I've mostly been keeping an eye out on the aircooled VW conversions (or that EV 1968 Mustang on youtube).
It'll really get interesting when you see more from-scratch cars that don't have the ICE history built in. There are a lot of changes that could be made in design. If the government didn't love to get in your business so much, maybe there could be a world of street-legal EV karts.
There are - golf carts. They don't have the same sex appeal as a sports car, but in the many communities in the US where those are considered street legal, they are flourishing! They usually don't have doors and have a low top speed, but make for great third or fourth cars. Their top speed is low and limited by the law, though the laws that I've seen only specify what the top speed (often 35mph) but not how long (or how quickly) it takes to get there.
Many are still on lead-acid batteries (36V or 48V) but you didn't specify battery chemistry. :)
It depends on the batteries. It's true that larger packs generally draw less current per cell; whether you can get away with a small pack depends on whether the cells are designed to handle high discharge rates without damage.
Tesla's approach seems to be to optimize their cells for energy density rather than power density. They can do that because the packs they use are huge. On the other hand you have relatively small batteries that go in hybrids that are optimized for power density.
Have you forgotten the original Tesla Roadster? The Miata occupies a very specific niche (there are other sports cars, but none with the same balance of affordability and performance and availability as the Mazda Miata), but there are quite a few EV sports cars. They're just not remotely humanly affordable.
A lot of people want electric Miatas. I think the main reasons they aren't being made is that Mazda would have to invest a lot of R&D into designing it and they're a relatively small car company that can't do everything and they're probably not convinced that they can make an EV that feels like a Miata.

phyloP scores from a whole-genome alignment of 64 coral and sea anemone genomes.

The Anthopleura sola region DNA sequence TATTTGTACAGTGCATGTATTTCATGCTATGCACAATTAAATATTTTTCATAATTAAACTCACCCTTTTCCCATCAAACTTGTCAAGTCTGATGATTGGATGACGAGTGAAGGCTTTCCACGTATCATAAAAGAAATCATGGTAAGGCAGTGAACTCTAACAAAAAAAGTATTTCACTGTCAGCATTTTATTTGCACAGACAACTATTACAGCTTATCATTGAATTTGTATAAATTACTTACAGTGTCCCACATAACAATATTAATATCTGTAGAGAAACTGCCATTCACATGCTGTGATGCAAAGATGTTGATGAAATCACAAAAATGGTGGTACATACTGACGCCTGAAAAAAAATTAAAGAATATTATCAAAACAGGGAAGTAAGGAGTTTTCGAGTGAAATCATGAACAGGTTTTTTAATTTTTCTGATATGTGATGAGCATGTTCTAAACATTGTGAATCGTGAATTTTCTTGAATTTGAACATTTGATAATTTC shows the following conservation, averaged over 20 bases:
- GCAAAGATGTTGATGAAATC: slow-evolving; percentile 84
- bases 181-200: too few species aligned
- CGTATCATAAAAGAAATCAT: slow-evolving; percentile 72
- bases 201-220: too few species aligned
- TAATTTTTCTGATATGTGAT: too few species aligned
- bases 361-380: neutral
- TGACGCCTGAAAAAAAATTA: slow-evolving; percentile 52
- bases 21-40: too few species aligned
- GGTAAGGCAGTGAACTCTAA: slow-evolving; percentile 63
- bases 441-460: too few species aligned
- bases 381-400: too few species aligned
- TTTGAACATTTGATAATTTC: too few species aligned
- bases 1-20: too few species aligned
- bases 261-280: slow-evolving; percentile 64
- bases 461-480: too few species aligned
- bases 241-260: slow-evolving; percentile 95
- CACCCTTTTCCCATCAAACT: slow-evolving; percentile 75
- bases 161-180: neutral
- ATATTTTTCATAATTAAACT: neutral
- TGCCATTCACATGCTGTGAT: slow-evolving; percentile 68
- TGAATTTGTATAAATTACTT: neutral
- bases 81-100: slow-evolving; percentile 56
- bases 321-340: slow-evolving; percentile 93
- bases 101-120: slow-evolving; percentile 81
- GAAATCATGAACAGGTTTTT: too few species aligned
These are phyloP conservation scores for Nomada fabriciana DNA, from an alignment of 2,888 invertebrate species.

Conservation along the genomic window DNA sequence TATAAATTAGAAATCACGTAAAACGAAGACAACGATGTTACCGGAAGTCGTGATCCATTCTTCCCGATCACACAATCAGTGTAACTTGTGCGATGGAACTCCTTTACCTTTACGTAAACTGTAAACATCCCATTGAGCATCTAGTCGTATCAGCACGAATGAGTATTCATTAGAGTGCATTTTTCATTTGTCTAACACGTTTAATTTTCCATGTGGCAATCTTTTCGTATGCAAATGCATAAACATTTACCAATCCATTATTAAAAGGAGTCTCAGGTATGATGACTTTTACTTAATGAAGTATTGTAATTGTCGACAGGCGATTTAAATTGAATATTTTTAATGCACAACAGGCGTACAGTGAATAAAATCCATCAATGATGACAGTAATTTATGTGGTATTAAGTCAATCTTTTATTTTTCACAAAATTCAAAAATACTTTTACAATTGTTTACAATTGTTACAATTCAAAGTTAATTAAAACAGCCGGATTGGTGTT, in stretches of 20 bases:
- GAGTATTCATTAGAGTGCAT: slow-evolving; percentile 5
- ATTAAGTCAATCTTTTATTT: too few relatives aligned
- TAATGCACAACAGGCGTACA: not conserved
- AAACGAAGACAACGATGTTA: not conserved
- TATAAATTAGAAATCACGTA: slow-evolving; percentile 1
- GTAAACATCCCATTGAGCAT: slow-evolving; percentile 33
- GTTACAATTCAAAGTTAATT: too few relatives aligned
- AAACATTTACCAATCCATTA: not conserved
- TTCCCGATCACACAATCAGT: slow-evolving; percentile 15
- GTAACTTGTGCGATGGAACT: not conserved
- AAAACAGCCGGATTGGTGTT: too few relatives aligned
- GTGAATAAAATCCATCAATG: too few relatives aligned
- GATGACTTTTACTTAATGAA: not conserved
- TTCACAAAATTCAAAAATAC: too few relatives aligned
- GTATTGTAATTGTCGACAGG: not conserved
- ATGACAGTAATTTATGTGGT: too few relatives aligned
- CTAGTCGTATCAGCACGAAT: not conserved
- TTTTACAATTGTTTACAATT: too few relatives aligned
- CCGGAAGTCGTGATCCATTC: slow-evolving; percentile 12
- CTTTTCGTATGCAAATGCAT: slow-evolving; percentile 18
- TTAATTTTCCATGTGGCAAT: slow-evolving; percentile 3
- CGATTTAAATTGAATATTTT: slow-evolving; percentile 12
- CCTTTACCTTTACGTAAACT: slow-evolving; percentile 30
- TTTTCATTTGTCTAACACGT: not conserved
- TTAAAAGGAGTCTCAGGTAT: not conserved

The main issue is batteries. They could either make a light EV without much range, or make a long-range EV that's quite heavy. Placement's an issue too. If they put the batteries in back under the trunk, they'll have too much weight in the rear causing it to spin out on corners. If they put it under the middle of the car like in most modern EVs, it'll make the car taller and look very un-Miata like. Best case is probably to put most of the battery in the front where the engine was, but I suppose that might be a safety issue (it could be crushed in a collision).
I think an electric Miata will happen eventually, but probably not until Mazda can buy cells that are in the 250-300 watt hours per kg range.
(Personally I would love to see an EV Miata with a manual transmission, but that's probably not going to happen.)
Because it fits other parameters of practicality. Gatekeeping what's a real sports car might fly on car enthusiast forums, but it just isn't a good look outside of them (it's not a good look there either, tbh).
Mazda sells a decent number of automatic Mazdas each year (24% of softtops, 48% of hardtops in 2018-2019 according to auto blog), so people are buying them. The reason to buy a hypothetical electric Miata? Same as for any sports car - it's faster than yours, or at least as fast I can afford.